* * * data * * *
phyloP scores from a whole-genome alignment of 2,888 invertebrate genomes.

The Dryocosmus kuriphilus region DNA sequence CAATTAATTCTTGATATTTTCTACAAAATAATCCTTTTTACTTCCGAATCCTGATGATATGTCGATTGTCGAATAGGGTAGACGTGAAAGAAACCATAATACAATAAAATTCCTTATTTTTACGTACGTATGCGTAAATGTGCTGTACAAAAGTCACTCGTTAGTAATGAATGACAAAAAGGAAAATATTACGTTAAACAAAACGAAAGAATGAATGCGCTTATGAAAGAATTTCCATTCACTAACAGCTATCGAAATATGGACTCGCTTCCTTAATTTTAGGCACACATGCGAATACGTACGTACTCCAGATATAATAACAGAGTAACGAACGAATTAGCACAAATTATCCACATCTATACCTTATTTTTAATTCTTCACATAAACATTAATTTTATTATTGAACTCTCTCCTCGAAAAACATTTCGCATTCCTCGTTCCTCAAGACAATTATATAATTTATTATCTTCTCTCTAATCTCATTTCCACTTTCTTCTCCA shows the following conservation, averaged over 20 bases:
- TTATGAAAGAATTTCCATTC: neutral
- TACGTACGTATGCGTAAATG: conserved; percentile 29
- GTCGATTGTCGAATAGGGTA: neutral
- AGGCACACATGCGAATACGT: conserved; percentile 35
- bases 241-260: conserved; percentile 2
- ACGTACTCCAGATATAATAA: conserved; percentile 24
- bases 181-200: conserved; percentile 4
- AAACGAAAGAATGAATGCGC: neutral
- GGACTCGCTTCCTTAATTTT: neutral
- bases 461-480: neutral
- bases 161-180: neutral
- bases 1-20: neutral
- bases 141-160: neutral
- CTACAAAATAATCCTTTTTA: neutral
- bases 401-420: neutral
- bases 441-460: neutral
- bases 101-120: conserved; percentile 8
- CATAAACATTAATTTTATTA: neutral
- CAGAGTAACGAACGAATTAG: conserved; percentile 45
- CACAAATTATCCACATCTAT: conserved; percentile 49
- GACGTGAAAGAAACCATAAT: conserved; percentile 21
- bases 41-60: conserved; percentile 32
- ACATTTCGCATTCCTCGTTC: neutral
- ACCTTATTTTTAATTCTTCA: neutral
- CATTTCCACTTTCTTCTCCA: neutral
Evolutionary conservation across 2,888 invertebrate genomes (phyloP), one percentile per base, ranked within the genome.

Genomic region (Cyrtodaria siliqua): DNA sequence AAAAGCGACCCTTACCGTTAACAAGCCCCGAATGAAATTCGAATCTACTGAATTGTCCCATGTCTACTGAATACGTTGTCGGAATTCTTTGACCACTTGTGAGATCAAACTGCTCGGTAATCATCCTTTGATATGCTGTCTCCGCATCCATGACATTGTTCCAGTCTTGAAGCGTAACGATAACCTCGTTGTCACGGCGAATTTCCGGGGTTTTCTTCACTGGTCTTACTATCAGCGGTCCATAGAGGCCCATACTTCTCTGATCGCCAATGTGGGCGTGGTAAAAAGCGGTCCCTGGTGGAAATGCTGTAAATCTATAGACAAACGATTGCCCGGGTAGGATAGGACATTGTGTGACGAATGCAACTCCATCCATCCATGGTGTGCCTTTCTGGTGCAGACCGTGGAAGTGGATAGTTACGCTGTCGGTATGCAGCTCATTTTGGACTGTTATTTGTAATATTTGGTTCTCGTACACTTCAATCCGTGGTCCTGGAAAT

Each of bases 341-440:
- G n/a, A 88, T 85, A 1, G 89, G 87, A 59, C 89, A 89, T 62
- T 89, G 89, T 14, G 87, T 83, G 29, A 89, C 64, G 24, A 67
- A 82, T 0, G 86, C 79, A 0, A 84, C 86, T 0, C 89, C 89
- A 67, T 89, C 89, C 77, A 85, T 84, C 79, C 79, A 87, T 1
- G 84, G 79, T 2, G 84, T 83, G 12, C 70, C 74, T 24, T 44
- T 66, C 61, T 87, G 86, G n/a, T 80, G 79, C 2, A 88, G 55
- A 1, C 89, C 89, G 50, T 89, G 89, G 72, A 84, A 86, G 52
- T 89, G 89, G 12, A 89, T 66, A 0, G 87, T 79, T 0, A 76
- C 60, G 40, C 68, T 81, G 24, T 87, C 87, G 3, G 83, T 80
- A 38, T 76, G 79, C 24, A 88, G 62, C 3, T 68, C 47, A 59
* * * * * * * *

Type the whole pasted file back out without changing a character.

phyloP scores from a whole-genome alignment of 2,888 invertebrate genomes.

The Dryocosmus kuriphilus region DNA sequence CAATTAATTCTTGATATTTTCTACAAAATAATCCTTTTTACTTCCGAATCCTGATGATATGTCGATTGTCGAATAGGGTAGACGTGAAAGAAACCATAATACAATAAAATTCCTTATTTTTACGTACGTATGCGTAAATGTGCTGTACAAAAGTCACTCGTTAGTAATGAATGACAAAAAGGAAAATATTACGTTAAACAAAACGAAAGAATGAATGCGCTTATGAAAGAATTTCCATTCACTAACAGCTATCGAAATATGGACTCGCTTCCTTAATTTTAGGCACACATGCGAATACGTACGTACTCCAGATATAATAACAGAGTAACGAACGAATTAGCACAAATTATCCACATCTATACCTTATTTTTAATTCTTCACATAAACATTAATTTTATTATTGAACTCTCTCCTCGAAAAACATTTCGCATTCCTCGTTCCTCAAGACAATTATATAATTTATTATCTTCTCTCTAATCTCATTTCCACTTTCTTCTCCA shows the following conservation, averaged over 20 bases:
- TTATGAAAGAATTTCCATTC: neutral
- TACGTACGTATGCGTAAATG: conserved; percentile 29
- GTCGATTGTCGAATAGGGTA: neutral
- AGGCACACATGCGAATACGT: conserved; percentile 35
- bases 241-260: conserved; percentile 2
- ACGTACTCCAGATATAATAA: conserved; percentile 24
- bases 181-200: conserved; percentile 4
- AAACGAAAGAATGAATGCGC: neutral
- GGACTCGCTTCCTTAATTTT: neutral
- bases 461-480: neutral
- bases 161-180: neutral
- bases 1-20: neutral
- bases 141-160: neutral
- CTACAAAATAATCCTTTTTA: neutral
- bases 401-420: neutral
- bases 441-460: neutral
- bases 101-120: conserved; percentile 8
- CATAAACATTAATTTTATTA: neutral
- CAGAGTAACGAACGAATTAG: conserved; percentile 45
- CACAAATTATCCACATCTAT: conserved; percentile 49
- GACGTGAAAGAAACCATAAT: conserved; percentile 21
- bases 41-60: conserved; percentile 32
- ACATTTCGCATTCCTCGTTC: neutral
- ACCTTATTTTTAATTCTTCA: neutral
- CATTTCCACTTTCTTCTCCA: neutral
Evolutionary conservation across 2,888 invertebrate genomes (phyloP), one percentile per base, ranked within the genome.

Genomic region (Cyrtodaria siliqua): DNA sequence AAAAGCGACCCTTACCGTTAACAAGCCCCGAATGAAATTCGAATCTACTGAATTGTCCCATGTCTACTGAATACGTTGTCGGAATTCTTTGACCACTTGTGAGATCAAACTGCTCGGTAATCATCCTTTGATATGCTGTCTCCGCATCCATGACATTGTTCCAGTCTTGAAGCGTAACGATAACCTCGTTGTCACGGCGAATTTCCGGGGTTTTCTTCACTGGTCTTACTATCAGCGGTCCATAGAGGCCCATACTTCTCTGATCGCCAATGTGGGCGTGGTAAAAAGCGGTCCCTGGTGGAAATGCTGTAAATCTATAGACAAACGATTGCCCGGGTAGGATAGGACATTGTGTGACGAATGCAACTCCATCCATCCATGGTGTGCCTTTCTGGTGCAGACCGTGGAAGTGGATAGTTACGCTGTCGGTATGCAGCTCATTTTGGACTGTTATTTGTAATATTTGGTTCTCGTACACTTCAATCCGTGGTCCTGGAAAT

Each of bases 341-440:
- G n/a, A 88, T 85, A 1, G 89, G 87, A 59, C 89, A 89, T 62
- T 89, G 89, T 14, G 87, T 83, G 29, A 89, C 64, G 24, A 67
- A 82, T 0, G 86, C 79, A 0, A 84, C 86, T 0, C 89, C 89
- A 67, T 89, C 89, C 77, A 85, T 84, C 79, C 79, A 87, T 1
- G 84, G 79, T 2, G 84, T 83, G 12, C 70, C 74, T 24, T 44
- T 66, C 61, T 87, G 86, G n/a, T 80, G 79, C 2, A 88, G 55
- A 1, C 89, C 89, G 50, T 89, G 89, G 72, A 84, A 86, G 52
- T 89, G 89, G 12, A 89, T 66, A 0, G 87, T 79, T 0, A 76
- C 60, G 40, C 68, T 81, G 24, T 87, C 87, G 3, G 83, T 80
- A 38, T 76, G 79, C 24, A 88, G 62, C 3, T 68, C 47, A 59